The first season of the SHOWTIME® comedy “Black Monday” built toward the infamous day from which the show derives its title: Oct. 19, 1987, the worst single-day stock market crash in history.
The first season finale saw reckless stockbroker Maurice “Mo” Monroe (Don Cheadle) staring down the barrel of a gun when Rod “The Jammer” Jaminsky (Bruce Dern), Mo’s supposedly-dead father figure, showed up and pulled a gun on everyone just as Keith Shankar (Paul Scheer) was thinking about killing himself on the balcony. The ensuing struggle sent the Jammer falling to his death courtesy of Mo, who then finally kissed his love interest, Dawn Darcy (Regina Hall), before fleeing town.
Here are four things fans can look forward to if you’re just catching up to season two of Black Monday.
There Will Be Fallout From Jammer’s Death
“The show has stakes … there is a body count now associated with these characters, and that comes into play, and it doesn’t just go away. And a lot of this season is kind of making amends, getting revenge, partnering up, so I think that the fallout of it — there’s always some real weight to the characters, no matter how big the cellphones are,” Scheer told the 2020 Television Critics Association winter press tour.
Co-creator Jordan Cahan added that season two is about “who is going down for the crime?”
“We saw the how, and then I think the mystery really continues as far as, like, our show does have consequences and stakes, and it’s who’s going to pay for that?” said Cahan.
Mo Will Eventually Be Back on Top
Even though Mo ended season one on the run, he won’t be gone for long. Season two is going to not only examine how he claws his way back to the top this time, but also how he did it in the first place.
“Mo enjoys the climb more than the view from the top anyway, so now we’ll get to see him climb his way back up,” said co-creator David Caspe. “That’s the part of his backstory we never got to see: you saw who he was before he went to prison, and then what he became after his conversations in prison with Jammer turned him onto Wall Street. It’d be interesting to see how Mo climbs now, and that’ll give us a view into how he climbed initially.”
Blair and Tiffany Are Getting Shakespearean
While Blair is starting to realize something might not be quite right with his marriage to Tiffany (Casey Wilson) since he’s wrestling with the suspicion that he might be gay, the two are still a power couple with their eyes on the prize of being wealthy and successful — which means a dark turn for Blair in particular. Think Macbeth and Lady Macbeth, especially with Blair working in D.C. as a lobbyist this season.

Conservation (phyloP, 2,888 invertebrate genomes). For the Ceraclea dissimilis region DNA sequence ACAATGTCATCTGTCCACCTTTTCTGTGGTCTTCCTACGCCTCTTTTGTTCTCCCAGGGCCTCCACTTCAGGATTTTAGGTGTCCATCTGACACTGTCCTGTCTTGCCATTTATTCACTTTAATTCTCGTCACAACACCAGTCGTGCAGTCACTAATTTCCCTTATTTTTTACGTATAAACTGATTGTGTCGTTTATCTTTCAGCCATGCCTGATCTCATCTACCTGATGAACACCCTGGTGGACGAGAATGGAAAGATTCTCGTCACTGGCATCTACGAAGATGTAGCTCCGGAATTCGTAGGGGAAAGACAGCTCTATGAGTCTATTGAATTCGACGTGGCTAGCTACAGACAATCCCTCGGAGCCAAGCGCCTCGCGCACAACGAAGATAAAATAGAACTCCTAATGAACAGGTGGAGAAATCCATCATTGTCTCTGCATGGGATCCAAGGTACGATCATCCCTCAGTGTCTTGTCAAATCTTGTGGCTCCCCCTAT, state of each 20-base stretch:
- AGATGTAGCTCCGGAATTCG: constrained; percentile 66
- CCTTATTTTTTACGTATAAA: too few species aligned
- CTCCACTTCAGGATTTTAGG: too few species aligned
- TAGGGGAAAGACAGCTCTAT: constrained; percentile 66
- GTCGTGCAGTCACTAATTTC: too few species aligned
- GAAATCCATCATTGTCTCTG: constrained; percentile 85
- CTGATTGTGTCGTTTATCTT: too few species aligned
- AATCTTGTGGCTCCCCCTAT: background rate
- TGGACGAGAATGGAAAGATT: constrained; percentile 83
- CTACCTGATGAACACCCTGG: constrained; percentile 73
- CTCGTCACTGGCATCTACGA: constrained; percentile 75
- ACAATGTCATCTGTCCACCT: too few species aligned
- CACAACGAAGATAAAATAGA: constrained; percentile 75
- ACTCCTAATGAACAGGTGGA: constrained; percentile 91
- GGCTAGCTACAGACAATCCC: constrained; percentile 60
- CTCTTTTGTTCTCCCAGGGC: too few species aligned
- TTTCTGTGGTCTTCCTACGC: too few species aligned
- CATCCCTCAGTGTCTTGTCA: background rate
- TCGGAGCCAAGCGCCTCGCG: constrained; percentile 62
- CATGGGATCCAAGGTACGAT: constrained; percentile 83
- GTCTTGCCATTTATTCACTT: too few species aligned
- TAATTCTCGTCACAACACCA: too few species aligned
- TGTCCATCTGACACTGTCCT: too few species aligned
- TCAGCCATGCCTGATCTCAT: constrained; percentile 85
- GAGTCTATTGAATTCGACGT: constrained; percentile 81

“We sort of left Blair at the end of season one on the precipice of making a lot of personal decisions, and then this season we really got to launch into them, and he gets dark real fast,” Rannells told the TCA winter press tour, adding, “We also get to explore sort of what their very special marriage is; that they’ve made this commitment to each other to be partners and to be successful and to really excel at this idea of their personal life, but also their professional life.”
Wilson added that despite everything, Blair and Tiffany are “stronger than ever.”
The Scope Is Widening
The first season was largely contained to Wall Street, but now that the characters have been blown apart by the season one finale, the scope of season two is widening.
“I feel like the first season, we were very much in a very small world, with it being in that trading office,” said Scheer at the TCA winter press tour. “Then the first episode of the season, we’re starting in Miami, DC, and New York. And that kind of gives you the lay of the land. There’s so many more characters coming in.”
Catch the latest episode of Black Monday this Sunday at 9pm ET on SHOWTIME®. Separate SHOWTIME subscription required.
The content featured on https://www.directv.com/insider/ is editorial content brought to you by DIRECTV. While some of the programming discussed may now or in the future be available affiliates distribution services, the companies and persons discussed and depicted, and the authors and publishers of licensed content, are not necessarily associated with and do not necessarily endorse DIRECTV. When you click on ads on this site you may be taken to DIRECTV marketing pages that display advertising content. Content sponsored or co-created by programmers is identified as "Sponsored Content" or "Promoted Content."